I love team-ups. Whether it be the Avengers or Ed Exley and Bud White, there’s nothing I enjoy more than that moment where a couple of at-odds, would-be heroes put aside their differences and instead work together towards a common goal.
The time is ripe for an Apple and Amazon team-up. Despite the low-level animosity that seems to color many of their recent interactions, the two of these superpowers working together could be a force for good.
Because Apple and Amazon aren’t enemies—not really. Yes, they have their areas of competition: Cloud storage, digital music, ebooks, and so on. But at their heart, they have fundamentally different goals.
Amazon wants to sell you stuff. That could be everything from books to patio furniture to a recurring diaper subscription. Apple, on the other hand, wants you to buy its devices: Macs, iPhones, iPads, and so on. Everything else is subservient to these respective goals: Apple sells music and ebooks to convince people to buy its devices; Amazon sells devices to get people to buy more things from its site.
To me, that seems more complementary than competitive.
Imagine the might of these two superpowers combined.
I’m thinking of a few places in particular where tensions between Amazon and Apple could be eased. For example, I’d love to be able to purchase Kindle ebooks (or comics in Comixology) via their respective iOS apps. Currently, this runs afoul of Apple’s in-app purchase restrictions, which require the vendor to give up 30 percent of every transaction and forbid them from not only offering any other way to buy digital content through an app, but even prohibit linking to, say, a web-based store.
As a customer of both Amazon and Apple this is an exercise in bang-your-head-against-the-wall frustration. Much as I’m sure Apple would love to pull down 30 percent of all Kindle ebook sales through Amazon’s iOS app, let’s be clear: It’s never gonna happen. Apple also might hope that this limitation will entice more of its customers towards buying their ebooks from the iBooks Store, but I don’t think those who have invested time and money in the Kindle platform are likely to give in quite so easily. Instead, they’ll just figure out how to buy books from Amazon’s website and read them in the Kindle app, then grumble at what they perceive as Apple’s moneygrubbing nature.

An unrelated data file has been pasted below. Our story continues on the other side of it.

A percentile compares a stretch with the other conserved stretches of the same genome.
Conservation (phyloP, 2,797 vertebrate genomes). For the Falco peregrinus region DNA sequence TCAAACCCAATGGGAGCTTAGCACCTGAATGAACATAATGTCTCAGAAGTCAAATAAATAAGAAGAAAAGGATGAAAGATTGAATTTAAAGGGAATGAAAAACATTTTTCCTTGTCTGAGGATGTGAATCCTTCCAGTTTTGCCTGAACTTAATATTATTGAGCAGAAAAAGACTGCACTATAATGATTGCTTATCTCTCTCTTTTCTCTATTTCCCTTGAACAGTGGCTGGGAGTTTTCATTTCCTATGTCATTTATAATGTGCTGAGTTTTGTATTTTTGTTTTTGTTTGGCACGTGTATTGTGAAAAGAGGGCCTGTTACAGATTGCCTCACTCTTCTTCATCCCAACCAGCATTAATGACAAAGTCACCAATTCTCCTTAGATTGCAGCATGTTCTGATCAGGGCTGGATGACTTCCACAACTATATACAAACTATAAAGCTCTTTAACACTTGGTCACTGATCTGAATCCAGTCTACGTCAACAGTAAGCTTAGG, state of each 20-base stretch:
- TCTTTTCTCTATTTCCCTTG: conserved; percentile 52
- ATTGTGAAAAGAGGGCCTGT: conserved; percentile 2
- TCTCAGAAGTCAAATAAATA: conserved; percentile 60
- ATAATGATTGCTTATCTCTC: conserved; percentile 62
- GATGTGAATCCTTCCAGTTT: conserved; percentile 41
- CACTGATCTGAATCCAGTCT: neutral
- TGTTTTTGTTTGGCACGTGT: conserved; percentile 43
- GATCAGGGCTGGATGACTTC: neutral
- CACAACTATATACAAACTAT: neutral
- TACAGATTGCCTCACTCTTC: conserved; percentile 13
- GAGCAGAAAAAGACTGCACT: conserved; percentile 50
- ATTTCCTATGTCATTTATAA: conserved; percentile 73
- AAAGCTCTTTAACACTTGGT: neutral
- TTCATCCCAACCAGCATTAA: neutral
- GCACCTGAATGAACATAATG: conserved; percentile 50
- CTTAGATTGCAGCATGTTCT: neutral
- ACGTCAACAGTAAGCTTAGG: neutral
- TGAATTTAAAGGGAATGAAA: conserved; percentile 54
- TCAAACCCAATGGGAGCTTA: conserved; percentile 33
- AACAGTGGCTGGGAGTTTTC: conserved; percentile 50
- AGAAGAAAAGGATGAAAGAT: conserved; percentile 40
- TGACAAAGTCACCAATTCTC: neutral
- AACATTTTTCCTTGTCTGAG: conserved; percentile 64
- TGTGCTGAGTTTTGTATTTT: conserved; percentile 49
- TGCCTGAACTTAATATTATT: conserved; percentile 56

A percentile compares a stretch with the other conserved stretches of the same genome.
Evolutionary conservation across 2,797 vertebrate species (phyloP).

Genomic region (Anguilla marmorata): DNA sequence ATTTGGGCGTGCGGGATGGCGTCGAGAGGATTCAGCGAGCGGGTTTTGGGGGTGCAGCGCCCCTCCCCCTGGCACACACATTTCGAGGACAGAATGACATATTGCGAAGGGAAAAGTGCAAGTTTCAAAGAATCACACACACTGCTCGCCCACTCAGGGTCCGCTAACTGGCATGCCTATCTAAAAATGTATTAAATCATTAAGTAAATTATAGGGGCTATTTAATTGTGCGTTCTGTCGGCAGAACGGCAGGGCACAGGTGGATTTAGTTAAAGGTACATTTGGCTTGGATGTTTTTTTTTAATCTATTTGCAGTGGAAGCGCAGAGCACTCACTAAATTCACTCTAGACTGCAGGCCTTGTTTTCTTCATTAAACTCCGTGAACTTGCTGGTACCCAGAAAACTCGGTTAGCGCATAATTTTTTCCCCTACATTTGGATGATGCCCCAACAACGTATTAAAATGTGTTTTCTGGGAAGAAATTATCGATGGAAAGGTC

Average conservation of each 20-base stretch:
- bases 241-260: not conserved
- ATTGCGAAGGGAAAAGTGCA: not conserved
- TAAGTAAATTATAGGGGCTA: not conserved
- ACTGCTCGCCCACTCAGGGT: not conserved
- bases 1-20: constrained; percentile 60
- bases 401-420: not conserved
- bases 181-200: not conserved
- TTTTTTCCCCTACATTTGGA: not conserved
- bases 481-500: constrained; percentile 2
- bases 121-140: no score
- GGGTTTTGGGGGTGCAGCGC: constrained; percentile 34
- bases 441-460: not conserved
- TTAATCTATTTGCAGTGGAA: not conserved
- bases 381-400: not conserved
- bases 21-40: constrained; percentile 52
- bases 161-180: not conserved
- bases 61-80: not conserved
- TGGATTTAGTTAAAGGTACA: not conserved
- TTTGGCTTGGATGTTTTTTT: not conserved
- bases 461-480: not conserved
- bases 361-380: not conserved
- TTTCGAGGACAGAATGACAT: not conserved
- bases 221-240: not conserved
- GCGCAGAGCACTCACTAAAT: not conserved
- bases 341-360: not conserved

But again, this isn’t an area where Apple and Amazon should be competing. Because, as mentioned above, Apple’s goal is for you to buy their products. And you know what makes those products more compelling? Being able to buy ebooks without jumping through hoops. Hey, imagine if you could even use Apple Pay to buy those Kindle books. That’d be pretty great, wouldn’t it? Maybe there’s a little quid pro quo there for Apple and Amazon.
The thin end of the wedge for the two to team up is already there: iCloud, for example, uses Amazon S3 in part for data storage. Granted, the other areas I’d love to see some Amazon-Apple synergy are a bit more far-fetched. I’m on record as an Amazon Echo fan, and it’d be great if Apple Music worked with that device (don’t worry, I’m not holding my breath). Heck, if the Echo could even relay commands to my iPhone, that’d be great. (Wait: I wonder if Siri and Alexa could talk to each other? Or did I just invent Skynet?)
There are, of course, obstacles to overcome before the two can truly learn to trust each other. Over the years, both Apple and Amazon have made forays into the other’s core markets. Apple launched iBooks along with the iPad back in 2010, and while it may have done okay as a competitor, it also got smacked down by the courts for its illegal practices in attempting to disrupt Amazon’s stranglehold. Amazon, meanwhile, tried to launch its own smartphone which, well, the less said about the Fire Phone, the better, probably.
The problem comes is that this competition has started making customers into casualties. To continue the superhero metaphor, Apple and Amazon are like Superman and General Zod in Man of Steel, throwing each other into buildings with little regard for the ordinary people running around.
For two companies that claim to be so devoted to delighting their customers, both spend an awful lot of time fighting these flag-planting, territory-staking turf wars, more concerned with wrapping the user up in their own ecosystems—where, like a luxury hotel, they’ll want for nothing and never have to leave—that they lose sight of the bigger picture: Giving the customers what they want, not what the companies think they want.
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